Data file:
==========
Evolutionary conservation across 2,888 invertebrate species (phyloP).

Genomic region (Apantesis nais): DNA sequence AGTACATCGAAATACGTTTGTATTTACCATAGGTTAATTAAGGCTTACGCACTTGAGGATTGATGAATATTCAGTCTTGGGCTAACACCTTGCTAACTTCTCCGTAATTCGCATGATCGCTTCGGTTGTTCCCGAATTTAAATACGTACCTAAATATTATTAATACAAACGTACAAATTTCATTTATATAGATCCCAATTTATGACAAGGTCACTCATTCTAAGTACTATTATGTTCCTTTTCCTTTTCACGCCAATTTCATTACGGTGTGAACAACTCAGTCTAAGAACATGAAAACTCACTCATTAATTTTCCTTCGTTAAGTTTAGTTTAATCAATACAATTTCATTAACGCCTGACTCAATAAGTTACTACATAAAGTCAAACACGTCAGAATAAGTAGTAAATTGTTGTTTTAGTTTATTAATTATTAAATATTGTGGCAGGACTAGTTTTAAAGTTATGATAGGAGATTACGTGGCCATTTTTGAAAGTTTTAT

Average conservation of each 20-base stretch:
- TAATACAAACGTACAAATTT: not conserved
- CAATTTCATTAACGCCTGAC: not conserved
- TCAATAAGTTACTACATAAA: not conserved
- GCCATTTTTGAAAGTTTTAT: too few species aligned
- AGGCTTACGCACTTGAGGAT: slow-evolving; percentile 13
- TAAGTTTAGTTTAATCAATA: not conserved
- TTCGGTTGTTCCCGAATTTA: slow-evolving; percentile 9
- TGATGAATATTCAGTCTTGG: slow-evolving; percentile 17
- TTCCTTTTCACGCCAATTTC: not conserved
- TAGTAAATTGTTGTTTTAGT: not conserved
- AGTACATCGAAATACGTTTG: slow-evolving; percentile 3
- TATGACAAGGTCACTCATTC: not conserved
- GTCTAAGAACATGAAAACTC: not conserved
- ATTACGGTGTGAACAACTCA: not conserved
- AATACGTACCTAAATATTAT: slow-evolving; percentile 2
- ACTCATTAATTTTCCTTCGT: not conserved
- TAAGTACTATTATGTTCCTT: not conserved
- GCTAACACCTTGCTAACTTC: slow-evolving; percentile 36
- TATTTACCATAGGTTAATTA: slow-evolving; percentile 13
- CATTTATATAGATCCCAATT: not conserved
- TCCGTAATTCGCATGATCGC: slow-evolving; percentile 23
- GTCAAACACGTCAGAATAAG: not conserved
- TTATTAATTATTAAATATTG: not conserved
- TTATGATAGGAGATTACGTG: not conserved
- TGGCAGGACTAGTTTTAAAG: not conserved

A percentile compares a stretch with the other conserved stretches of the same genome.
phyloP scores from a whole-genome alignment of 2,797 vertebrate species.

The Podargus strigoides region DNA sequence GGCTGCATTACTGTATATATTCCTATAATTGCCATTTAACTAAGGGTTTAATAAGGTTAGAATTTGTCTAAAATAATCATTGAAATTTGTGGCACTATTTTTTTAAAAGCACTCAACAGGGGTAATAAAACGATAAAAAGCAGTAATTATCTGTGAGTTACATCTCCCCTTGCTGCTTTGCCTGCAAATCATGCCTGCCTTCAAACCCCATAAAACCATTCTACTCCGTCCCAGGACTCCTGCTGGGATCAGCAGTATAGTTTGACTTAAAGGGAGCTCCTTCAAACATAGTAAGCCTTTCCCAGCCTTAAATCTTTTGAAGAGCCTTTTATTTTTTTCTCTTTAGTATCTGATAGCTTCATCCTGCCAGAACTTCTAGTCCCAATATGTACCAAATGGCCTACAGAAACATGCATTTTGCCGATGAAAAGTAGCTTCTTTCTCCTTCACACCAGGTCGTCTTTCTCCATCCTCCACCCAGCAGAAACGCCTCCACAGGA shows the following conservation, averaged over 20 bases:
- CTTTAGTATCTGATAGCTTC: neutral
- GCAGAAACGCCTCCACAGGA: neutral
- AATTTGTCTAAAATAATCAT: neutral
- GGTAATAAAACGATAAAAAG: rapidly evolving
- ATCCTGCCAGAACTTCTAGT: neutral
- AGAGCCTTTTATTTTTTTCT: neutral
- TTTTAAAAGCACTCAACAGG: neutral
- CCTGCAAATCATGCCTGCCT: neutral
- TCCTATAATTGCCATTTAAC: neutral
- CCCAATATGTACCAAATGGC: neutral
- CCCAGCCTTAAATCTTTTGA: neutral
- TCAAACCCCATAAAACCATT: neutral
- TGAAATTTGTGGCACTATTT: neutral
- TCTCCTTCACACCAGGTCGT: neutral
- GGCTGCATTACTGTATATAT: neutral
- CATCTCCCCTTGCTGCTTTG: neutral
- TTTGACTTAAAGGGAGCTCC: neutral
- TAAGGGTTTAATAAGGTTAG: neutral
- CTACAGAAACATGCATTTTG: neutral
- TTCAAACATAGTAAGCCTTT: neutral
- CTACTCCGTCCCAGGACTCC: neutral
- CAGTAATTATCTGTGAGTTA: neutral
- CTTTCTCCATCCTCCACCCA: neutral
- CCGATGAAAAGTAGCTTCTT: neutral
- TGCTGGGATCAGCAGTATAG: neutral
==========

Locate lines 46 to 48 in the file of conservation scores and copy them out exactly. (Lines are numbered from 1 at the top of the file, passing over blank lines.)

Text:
- GGCTGCATTACTGTATATAT: neutral
- CATCTCCCCTTGCTGCTTTG: neutral
- TTTGACTTAAAGGGAGCTCC: neutral